Does your company use two-factor authentication to protect its data? If not, maybe it's time you considered adopting the practice.
The Heartbleed bug is just the latest example of the vulnerability of regular passwords. For better protection, small businesses should consider taking security to the next level, with two-factor authentication.
That's what a company called Prevendra did. Its Red Folder app is designed to hold all of a consumers' important information, so it can be retrieved in case of emergency. Stored information includes bank account numbers; life insurance contacts; and even passwords, usernames and email addresses to access online accounts — the type of data you don't want unauthorized eyes to see.
To keep it safe, Red Folder, which is moving out of Beta format, is adding two-factor authentication to its security, said Christopher Burgess, president and CEO of Prevendra.
"Passwords have been in use since the late 1980s as the means to control access and, as such, rely on something you know — nothing more," Burgess said, explaining why he made the decision to go to two-factor authentication. "Two-factor authentication, by design, separates two separate issues: what you know and what you have." That is, the security measure requires you to both know a password and have access to your cell phone, for example.
[For a side-by-side comparison of the best password management software, visit our sister site Top Ten Reviews.]
Two-factor authentication can be done in a variety of ways. Users of Prevendra's app, for example, first log in using a password, but they then receive a second validation code by either a text message or a phone call, which they must input in order to validate the session.
Some companies choose to use a biometric two-factor configuration, perhaps requiring a fingerprint scan or voice recognition along with a password. Businesses also use hardware tokens (the type that have regularly changing sets of numbers) for two-factor authentication. Others use a QR code that is scanned using a smartphone or tablet.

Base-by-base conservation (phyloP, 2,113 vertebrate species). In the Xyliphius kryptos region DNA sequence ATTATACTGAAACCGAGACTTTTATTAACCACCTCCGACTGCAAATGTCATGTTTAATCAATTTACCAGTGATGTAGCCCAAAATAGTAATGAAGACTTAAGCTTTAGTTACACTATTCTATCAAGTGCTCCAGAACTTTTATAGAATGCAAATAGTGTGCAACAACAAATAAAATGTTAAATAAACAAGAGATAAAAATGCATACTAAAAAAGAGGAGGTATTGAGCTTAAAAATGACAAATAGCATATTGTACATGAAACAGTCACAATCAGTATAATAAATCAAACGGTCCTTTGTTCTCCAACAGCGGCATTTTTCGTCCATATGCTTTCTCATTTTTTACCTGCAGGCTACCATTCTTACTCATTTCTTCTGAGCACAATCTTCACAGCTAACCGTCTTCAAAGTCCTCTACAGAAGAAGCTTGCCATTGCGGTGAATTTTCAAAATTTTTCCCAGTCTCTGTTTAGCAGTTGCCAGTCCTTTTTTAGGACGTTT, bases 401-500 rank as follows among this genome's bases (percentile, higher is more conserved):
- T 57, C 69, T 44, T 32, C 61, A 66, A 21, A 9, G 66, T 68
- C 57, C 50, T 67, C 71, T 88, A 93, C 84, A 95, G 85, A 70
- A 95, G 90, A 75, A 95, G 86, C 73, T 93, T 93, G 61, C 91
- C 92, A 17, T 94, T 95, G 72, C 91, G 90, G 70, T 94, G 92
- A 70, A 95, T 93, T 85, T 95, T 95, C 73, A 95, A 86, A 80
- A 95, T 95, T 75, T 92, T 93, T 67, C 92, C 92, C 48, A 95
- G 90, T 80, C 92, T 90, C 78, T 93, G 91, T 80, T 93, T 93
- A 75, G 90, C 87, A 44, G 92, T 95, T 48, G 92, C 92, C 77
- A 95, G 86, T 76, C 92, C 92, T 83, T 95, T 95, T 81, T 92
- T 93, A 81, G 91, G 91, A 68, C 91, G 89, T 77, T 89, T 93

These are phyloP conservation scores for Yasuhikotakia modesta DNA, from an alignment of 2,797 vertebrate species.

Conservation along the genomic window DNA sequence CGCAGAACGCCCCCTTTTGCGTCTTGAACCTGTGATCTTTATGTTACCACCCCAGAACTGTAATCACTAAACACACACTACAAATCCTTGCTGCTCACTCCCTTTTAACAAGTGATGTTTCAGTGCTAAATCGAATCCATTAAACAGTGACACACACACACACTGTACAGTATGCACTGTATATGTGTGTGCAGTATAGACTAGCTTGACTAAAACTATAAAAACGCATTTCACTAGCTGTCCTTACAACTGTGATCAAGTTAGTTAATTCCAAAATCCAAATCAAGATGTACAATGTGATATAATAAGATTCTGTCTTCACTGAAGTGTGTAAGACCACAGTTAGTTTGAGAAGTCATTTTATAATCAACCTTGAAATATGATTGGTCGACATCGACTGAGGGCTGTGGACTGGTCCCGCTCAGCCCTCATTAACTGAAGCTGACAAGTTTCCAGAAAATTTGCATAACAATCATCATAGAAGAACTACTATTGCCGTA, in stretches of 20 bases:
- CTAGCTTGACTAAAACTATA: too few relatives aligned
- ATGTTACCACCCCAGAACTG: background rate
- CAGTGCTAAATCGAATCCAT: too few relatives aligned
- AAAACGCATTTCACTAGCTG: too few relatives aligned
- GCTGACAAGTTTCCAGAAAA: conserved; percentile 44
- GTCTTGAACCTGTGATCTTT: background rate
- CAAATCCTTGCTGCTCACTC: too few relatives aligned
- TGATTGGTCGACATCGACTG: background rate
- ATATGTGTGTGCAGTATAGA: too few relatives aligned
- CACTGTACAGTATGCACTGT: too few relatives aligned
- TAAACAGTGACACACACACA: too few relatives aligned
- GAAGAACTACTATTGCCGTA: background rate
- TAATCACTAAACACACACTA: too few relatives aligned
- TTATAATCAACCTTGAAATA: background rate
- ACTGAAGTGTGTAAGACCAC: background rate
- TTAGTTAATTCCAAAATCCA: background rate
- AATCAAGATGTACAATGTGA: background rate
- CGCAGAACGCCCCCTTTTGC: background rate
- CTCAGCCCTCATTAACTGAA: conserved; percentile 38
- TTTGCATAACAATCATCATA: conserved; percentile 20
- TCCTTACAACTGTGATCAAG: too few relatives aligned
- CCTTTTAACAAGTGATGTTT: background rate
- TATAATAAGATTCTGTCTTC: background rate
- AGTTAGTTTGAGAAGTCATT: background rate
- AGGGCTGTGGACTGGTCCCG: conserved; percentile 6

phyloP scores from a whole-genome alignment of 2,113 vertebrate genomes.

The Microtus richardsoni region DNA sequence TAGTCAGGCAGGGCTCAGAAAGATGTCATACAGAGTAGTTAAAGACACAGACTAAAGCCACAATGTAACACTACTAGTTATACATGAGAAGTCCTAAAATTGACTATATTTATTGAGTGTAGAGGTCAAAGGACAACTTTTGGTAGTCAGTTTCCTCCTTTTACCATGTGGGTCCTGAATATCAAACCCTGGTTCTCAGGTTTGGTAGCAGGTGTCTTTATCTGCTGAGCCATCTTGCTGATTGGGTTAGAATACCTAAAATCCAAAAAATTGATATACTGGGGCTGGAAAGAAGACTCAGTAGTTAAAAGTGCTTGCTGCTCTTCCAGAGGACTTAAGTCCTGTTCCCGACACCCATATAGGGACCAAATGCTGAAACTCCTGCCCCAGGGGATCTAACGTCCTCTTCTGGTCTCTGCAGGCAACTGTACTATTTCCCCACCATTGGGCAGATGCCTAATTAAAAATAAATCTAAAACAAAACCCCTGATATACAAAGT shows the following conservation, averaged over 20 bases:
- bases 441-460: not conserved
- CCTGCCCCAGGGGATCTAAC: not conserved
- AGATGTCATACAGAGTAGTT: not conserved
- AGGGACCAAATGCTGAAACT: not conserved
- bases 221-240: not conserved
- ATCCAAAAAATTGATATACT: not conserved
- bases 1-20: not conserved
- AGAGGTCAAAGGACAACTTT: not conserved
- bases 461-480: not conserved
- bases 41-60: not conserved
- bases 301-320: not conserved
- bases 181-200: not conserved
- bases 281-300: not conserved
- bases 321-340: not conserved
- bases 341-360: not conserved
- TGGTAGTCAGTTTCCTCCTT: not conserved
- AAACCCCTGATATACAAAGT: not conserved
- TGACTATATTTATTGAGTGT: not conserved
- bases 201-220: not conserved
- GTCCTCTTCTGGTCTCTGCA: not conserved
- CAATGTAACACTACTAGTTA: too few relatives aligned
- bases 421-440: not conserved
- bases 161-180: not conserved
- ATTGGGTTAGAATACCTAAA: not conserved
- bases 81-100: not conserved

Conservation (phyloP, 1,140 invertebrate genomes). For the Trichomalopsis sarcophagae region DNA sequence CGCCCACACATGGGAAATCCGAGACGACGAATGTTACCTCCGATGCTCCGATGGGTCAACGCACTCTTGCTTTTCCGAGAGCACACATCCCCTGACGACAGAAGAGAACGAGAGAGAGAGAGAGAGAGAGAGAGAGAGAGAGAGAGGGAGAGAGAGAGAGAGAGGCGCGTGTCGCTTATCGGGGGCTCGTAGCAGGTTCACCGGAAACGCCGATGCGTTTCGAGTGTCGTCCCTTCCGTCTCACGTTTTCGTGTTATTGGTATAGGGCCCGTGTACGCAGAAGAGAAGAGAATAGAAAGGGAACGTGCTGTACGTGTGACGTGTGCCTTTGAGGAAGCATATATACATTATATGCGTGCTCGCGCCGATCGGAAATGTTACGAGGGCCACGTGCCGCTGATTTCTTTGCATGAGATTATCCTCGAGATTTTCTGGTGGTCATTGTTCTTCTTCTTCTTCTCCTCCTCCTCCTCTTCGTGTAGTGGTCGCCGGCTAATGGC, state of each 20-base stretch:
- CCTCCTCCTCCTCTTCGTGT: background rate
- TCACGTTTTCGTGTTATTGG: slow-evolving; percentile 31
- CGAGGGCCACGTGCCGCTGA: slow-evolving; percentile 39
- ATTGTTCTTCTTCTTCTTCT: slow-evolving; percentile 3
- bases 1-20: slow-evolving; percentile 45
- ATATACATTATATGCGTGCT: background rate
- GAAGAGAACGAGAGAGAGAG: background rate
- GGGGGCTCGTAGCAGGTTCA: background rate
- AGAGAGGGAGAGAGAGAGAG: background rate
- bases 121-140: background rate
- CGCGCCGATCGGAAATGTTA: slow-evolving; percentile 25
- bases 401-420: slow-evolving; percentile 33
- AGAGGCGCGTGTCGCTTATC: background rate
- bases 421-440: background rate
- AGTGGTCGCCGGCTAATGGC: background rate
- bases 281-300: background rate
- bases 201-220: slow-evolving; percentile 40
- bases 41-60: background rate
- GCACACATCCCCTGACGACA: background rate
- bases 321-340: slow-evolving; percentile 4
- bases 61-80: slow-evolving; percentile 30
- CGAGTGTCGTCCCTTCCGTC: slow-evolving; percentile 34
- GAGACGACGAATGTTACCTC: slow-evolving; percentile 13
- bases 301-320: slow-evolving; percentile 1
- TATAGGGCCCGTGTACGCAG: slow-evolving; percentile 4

While two-factor authentication may sound complicated and cumbersome, Sorin Mustaca, an IT security expert at Avira, said it's the only way to properly secure critical assets and mobile devices.
"Passwords can be guessed and are very often reused. With so many hacks which occurred, no password can be considered secure anymore. This is why the two-factor authentication is the only way to secure the critical assets of the company," he said.
For businesses that regularly make remote access to the network, whether through a virtual private network (VPN) or by checking email on a smartphone, two-factor authentication is much safer and more secure than a simple password. Yet, small businesses too often decide not to implement this type of authentication. Mustaca thinks this is due to a lack of understanding about the method, and because businesses take an all-or-nothing approach. Not every situation will call for two-factor authentication, he said.
"Companies should use two-factor authentication to protect assets which are easily stolen and which can be attacked from outside. Any other situation should be properly analyzed, and the risks should be mitigated properly before adding the extra protection," Mustaca said.
Small businesses should also consider two-factor authentication for internally shared environments. This adds a layer of protection to keep employees from accessing unauthorized files and applications.
A second authentication factor secures external connections, as well, allowing the business to verify its customers and customer data. This extra protection also shows customers that your business takes their security and privacy seriously.
Adding two-factor authentication to applications can be as simple as turning on the options already available. Web-based email, social media sites and cloud applications like Dropbox now utilize two-factor authentication, for example. If you use an outside vendor for network security, adding the extra authentication layer can be as simple as taking advantage of an existing software capability on network security products you're already using, said David Finger, director of product marketing for Fortinet. Keep in mind that costs will go up for more-sophisticated measures like biometrics or when adding hardware like tokens.
Whatever type of two-factor authentication a business uses, in the end, it justifies the time and the expense, experts said. And luckily, many of today's soft-token methods make the practice easy and affordable for the average small business.
"I think we have all received password reset notices — whether in response to the recent openSSL vulnerability, Target data breach or otherwise — which underscores the importance of stronger authentication methods than the traditional user name and password," said Finger. "Security measures like this are especially important when we consider the growing incidence of data theft, the potential impact of an incident on the business, and how integral each smaller business is to the livelihood of its owner and employees."
Originally published on Business News Daily.